Thanks to financialart for the point at the BCBS’s response to the partial draft of the replacement to IAS 39.

Frankly, though – I am disappointed by their (the BCBS’s) response – which I shall refer to as “the document” from this point on. Overall it is a long wish-list which is in places self-contradictory and makes a couple of evident misunderstandings on the role of IAS 39. For a start, the document makes it look like IAS 39 is just for banks, when it applies to all IFRS reporting entities – and so it has to be able to work for everyone, not just banks.

Perhaps using the old “Good, Bad and Ugly” criteria would be useful – but in reverse order.

The Ugly (the Contradictory or Confusing Parts)

To make one thing clear up front – IAS 39 is an accounting standard, not a prudential standard. Its role is to provide accounting information to external users. Accounting, by its very nature, is (and should be) concerned with facts and (where possible) should avoid as far as possible the use of models to provide accounting information. At times this is not possible (for example in attempting to determine how much of a loan portfolio meets an IBNR classification) but where models must be used they should be very restricted in scope and the accompanying disclosures should be clear. Prudential standards, however, need to be forward looking to a much greater extent as they are designed to answer very different questions.

Accountants are meant to answer questions like “How much was that position worth on balance date?” and “What was the net profit for the year?”. Prudential rules need to be able to answer questions like “What is the probability of this bank failing over the next 12 months?” and “How much liquidity is enough?”. These are very different questions – but the BCBS seems to be trying to have an accounting standard that does both.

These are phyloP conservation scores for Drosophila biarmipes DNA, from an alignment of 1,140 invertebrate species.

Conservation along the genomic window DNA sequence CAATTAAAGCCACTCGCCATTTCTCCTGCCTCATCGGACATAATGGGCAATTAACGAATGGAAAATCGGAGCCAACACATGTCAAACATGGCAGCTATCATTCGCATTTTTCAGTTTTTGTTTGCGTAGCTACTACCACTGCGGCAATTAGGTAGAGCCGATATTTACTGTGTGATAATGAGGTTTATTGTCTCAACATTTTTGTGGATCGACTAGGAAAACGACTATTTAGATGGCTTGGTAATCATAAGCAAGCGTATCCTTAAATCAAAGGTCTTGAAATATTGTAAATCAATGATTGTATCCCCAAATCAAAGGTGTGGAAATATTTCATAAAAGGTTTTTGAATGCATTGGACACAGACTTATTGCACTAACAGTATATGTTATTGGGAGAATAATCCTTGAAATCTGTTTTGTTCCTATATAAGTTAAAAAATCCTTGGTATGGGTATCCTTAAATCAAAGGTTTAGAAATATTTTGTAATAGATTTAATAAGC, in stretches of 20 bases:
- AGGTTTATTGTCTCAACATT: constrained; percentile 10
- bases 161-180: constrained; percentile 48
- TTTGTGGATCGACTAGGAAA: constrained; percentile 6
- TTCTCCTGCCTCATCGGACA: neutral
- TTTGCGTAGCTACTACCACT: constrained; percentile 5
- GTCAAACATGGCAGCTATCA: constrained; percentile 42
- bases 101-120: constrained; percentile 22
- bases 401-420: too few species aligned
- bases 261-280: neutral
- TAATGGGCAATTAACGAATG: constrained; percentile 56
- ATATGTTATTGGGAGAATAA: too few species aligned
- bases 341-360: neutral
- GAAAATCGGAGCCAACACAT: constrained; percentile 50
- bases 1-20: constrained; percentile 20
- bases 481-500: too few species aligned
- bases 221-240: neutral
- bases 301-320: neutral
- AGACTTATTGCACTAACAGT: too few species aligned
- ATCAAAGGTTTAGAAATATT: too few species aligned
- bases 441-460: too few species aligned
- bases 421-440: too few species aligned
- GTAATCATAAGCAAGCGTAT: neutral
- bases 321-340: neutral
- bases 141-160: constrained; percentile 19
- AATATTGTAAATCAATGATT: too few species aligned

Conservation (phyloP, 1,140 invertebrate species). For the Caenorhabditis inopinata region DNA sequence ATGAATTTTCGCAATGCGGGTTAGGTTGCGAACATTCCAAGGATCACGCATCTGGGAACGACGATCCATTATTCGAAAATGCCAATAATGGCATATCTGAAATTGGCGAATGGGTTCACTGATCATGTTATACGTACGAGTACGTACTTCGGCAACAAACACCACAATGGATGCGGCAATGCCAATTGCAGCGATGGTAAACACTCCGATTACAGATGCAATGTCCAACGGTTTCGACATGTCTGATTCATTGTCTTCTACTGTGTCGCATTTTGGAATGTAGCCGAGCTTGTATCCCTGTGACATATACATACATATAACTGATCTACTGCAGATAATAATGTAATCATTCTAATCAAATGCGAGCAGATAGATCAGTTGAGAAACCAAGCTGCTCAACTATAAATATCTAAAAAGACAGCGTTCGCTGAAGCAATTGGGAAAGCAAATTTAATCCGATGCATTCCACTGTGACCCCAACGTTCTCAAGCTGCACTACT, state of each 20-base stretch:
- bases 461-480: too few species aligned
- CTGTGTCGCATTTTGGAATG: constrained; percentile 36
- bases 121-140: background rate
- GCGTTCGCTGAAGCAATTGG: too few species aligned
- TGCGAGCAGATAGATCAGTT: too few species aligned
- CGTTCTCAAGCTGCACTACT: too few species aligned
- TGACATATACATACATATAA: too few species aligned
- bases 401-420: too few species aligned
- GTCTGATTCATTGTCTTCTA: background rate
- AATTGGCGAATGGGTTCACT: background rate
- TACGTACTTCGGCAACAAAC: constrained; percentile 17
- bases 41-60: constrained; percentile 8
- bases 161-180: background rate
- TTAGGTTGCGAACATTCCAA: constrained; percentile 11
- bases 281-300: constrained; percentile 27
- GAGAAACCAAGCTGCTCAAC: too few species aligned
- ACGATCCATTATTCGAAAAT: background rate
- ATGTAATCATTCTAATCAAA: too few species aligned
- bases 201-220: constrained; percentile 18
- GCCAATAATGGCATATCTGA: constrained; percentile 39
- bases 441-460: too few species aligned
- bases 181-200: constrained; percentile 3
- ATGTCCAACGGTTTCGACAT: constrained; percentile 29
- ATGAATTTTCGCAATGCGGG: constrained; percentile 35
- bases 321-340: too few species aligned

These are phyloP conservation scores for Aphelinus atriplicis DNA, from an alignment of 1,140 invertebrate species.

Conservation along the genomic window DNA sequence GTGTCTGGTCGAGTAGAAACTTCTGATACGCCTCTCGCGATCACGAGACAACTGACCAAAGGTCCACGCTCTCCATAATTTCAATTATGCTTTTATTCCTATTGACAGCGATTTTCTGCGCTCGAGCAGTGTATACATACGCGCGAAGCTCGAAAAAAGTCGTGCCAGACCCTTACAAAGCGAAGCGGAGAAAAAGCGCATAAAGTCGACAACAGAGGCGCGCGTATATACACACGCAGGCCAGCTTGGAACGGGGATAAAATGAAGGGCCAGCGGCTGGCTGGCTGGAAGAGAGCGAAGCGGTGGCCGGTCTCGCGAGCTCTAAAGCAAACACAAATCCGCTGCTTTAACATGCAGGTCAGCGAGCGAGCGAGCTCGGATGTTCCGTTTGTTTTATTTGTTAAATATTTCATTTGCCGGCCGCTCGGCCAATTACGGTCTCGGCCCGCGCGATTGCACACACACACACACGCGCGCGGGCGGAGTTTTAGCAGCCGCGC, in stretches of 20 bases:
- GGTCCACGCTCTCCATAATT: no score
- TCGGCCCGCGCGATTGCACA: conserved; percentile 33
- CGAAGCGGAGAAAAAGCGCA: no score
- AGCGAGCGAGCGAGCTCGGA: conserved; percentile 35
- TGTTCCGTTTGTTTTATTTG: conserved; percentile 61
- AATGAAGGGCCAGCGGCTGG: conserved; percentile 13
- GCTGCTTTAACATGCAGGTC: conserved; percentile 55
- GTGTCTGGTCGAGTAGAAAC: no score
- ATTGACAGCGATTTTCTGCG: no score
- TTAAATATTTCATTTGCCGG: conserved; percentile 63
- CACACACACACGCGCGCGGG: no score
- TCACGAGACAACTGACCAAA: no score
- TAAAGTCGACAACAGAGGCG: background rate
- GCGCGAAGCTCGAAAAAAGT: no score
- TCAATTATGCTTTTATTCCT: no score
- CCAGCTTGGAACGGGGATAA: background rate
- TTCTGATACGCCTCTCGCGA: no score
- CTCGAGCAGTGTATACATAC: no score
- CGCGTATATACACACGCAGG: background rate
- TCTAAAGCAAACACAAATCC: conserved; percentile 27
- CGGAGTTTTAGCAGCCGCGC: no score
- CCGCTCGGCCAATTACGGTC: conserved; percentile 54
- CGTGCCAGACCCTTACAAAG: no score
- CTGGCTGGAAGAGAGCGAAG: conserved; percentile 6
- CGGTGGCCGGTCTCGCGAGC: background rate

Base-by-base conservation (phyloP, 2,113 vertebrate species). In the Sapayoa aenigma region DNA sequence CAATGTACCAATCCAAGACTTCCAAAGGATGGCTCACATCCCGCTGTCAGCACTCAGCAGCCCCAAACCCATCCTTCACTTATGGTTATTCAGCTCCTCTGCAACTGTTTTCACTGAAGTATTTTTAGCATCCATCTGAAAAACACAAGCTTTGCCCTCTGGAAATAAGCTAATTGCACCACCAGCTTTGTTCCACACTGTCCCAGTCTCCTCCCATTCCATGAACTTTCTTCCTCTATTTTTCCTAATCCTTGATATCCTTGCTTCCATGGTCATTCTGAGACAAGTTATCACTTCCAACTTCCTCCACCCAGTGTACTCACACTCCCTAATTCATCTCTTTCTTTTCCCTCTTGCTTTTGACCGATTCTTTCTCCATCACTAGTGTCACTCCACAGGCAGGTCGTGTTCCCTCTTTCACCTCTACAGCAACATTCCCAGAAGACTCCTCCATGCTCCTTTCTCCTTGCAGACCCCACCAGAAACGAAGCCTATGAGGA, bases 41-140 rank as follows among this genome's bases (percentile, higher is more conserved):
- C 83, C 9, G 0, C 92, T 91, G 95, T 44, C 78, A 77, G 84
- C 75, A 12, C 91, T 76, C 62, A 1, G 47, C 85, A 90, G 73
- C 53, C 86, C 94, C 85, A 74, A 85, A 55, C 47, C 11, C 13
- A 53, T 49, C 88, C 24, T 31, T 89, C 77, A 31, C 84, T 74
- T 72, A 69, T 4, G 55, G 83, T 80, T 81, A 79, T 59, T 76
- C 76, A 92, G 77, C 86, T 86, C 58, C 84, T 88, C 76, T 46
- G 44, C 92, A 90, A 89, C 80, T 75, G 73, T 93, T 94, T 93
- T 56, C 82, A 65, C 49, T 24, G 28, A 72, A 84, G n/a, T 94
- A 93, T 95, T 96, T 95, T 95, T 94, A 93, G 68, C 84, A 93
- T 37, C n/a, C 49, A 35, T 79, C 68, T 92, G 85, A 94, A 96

The document is also asking (and I agree with it) for a simpler set of standards – they devote a whole section to this request – and then in subsequent sections they ask for what could only be provided through increased complexity. For example, a move from an incurred loss model to a more prudential style one would effectively mandate that every single publisher of financial information using IFRS (i.e. every company in Australia) would need a prudential loss model for their creditors. The new standard would also have to spell out how that was to be done and this would represent an enormous increase in complexity, particularly for smaller banks and non-banks. If this is not to apply to everyone then we would need at least two (differing) impairment models, increasing complexity even further.

The document is also calling for the new Standard to be introduced with a timetable consistent with “financial stability”. This is nonsense. A new standard takes years to write and consult about – this one up until 2012 – so trying to time its introduction is just silly. If it is a better standard it will improve reporting, and so will enhance stability. If it is not, it will hurt and so should not be introduced. Either way, trying to time the end of a multi-year process to enhance “financial stability” is just silly.